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From Aaron Bannert <aa...@ebuilt.com>
Subject Re: Conditionals...
Date Thu, 02 Aug 2001 17:08:37 GMT
On Thu, Aug 02, 2001 at 12:09:05PM -0400, Victor J. Orlikowski wrote:
> Aaron Bannert writes:
>  > On Tue, Jul 31, 2001 at 06:31:23PM -0400, Victor J. Orlikowski wrote:
>  > > Rather, let's be more clear.
>  > > 
> <snip>
>  > 
> My fault. That code is more than slightly wrong, now that I look
> at it better. Let's examine the following pseudocode, which closely
> follows some of my undergraduate OS work at the university.
> I will not be doing any checking for null values, etc.
> 
> struct Condition {
>     mutex *lock; /* mutex associated with condition */
>     int thread_id; /* Current holder of the lock */
>     mutex condlock; 
> };
> 
> void Wait(struct Condition *c) {
>      acquire(c->condlock);
>      if (c->thread_id != thread_id_of(current_thread)) {
>          release(c->condlock);
>          exit(-1); /* Only the holder of the lock may call wait */ 
>      }
>      l->thread_id = -1; /* or whatever invalid thread value */
>      release(c->condlock);
>      release(*(c->lock));
>      wait_on_signal_or_broadcast(); /* hint, use a semaphore */
>      acquire(*(c->lock));
>      acquire(c->condlock);
>      c->thread_id = thread_id_of(current_thread);
>      release(c->condlock);
> }
> 
> void Signal(struct Condition *c) {
>      if (c->thread_id != thread_id_of(current_thread))
>          exit(-1); /* Only the holder of the lock may call signal */
>      wake_one_sleeper();
> }
> 
> void Broadcast(struct Condition *c) {
>      if (c->thread_id != thread_id_of(current_thread))
>          exit(-1); /* Only the holder of the lock may call broadcast */
>      wake_all_sleepers();
> }
> 
>  > Not really, but maybe I'm just being dense. Assuming "mutex1" is the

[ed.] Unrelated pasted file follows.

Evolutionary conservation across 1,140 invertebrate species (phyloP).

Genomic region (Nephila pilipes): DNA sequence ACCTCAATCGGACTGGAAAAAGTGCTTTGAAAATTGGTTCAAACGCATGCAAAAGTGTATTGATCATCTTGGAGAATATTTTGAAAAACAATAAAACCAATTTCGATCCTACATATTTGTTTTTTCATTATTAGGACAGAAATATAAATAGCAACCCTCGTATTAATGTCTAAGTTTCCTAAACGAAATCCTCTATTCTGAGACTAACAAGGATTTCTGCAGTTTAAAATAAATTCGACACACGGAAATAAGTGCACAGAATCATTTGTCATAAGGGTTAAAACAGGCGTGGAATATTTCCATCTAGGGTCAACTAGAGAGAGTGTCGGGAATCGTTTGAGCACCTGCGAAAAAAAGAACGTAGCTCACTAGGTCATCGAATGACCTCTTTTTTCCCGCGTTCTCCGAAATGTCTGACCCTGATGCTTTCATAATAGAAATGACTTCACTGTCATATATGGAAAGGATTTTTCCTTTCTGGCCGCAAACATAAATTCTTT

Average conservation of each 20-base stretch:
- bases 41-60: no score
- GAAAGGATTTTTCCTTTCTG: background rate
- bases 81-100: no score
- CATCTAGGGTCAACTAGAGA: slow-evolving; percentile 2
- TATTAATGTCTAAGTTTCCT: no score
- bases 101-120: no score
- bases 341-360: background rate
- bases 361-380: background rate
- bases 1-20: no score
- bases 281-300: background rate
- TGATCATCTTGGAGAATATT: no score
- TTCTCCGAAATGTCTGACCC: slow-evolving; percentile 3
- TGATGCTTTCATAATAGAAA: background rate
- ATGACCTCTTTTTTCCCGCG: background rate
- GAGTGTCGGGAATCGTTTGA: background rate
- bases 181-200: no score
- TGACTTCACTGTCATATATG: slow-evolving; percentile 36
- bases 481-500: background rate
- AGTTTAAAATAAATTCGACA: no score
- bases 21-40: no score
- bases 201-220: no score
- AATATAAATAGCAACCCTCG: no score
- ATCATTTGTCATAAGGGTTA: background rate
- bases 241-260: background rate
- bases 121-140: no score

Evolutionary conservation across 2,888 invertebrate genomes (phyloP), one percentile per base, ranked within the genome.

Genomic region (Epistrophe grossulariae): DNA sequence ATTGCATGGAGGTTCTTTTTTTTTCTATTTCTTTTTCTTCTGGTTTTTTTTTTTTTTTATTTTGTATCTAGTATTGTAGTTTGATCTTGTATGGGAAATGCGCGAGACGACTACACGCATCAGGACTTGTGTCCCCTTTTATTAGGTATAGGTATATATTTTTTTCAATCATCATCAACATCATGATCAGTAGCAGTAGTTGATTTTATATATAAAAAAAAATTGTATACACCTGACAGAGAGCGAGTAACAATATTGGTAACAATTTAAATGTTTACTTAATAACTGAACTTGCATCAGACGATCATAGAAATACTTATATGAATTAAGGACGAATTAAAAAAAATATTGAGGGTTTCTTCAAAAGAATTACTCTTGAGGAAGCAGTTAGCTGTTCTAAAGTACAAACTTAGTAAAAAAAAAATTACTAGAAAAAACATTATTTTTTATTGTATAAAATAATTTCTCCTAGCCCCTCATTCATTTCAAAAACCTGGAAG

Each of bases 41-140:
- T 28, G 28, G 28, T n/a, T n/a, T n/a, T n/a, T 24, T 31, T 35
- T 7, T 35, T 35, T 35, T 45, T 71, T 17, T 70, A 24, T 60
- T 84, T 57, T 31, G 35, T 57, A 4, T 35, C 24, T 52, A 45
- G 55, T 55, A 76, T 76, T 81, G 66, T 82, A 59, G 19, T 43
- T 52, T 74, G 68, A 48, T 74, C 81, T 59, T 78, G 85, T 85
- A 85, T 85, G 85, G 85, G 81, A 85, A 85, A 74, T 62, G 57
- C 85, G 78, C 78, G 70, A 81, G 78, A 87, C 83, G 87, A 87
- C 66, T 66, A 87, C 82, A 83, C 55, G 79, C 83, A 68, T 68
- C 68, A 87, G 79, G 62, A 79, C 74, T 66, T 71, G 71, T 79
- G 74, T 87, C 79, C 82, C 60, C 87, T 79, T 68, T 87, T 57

>  > mutex associated with the condition (and therefore has the same scope),
>  > what is the scope of "mutex2" and "held"?
>  > 
> The scope of mutex2 is not associated with the condition; it is
> intended to provided the needed mutual exclusion for mutex1 and the
> state variable held. However, you can ignore this, since that code was
> slightly wrong. 
> 
>  > And more importantly, if you're using sleep(), then aren't you just doing
>  > a primitive poll/wait loop, and therefore defeating the whole purpose
>  > of event-based scheduling using CVs?
> Sleep() was not intended to be sleep; I was writing pseudocode. 
> Sleep() was a place holder for whatever function you are calling
> that is used to block the current thread until is is awakened via a
> signal() or broadcast() operation. Hopefully I'm more clear in the
> above example.

Fair enough. The above is much more clear, but there is now another
problem...

> 
> Does the new code fit better with what you expect?

In your above example, how can more than one thread be wait()ing on
a condition, if only the thread that has the "c->lock" may call
wait()?

Also, Signal() and Broadcast() may not be MT-safe, as they perform
operations on c->thread_id that are non-exclusive and may be non-atomic
on some platforms.

-aaron


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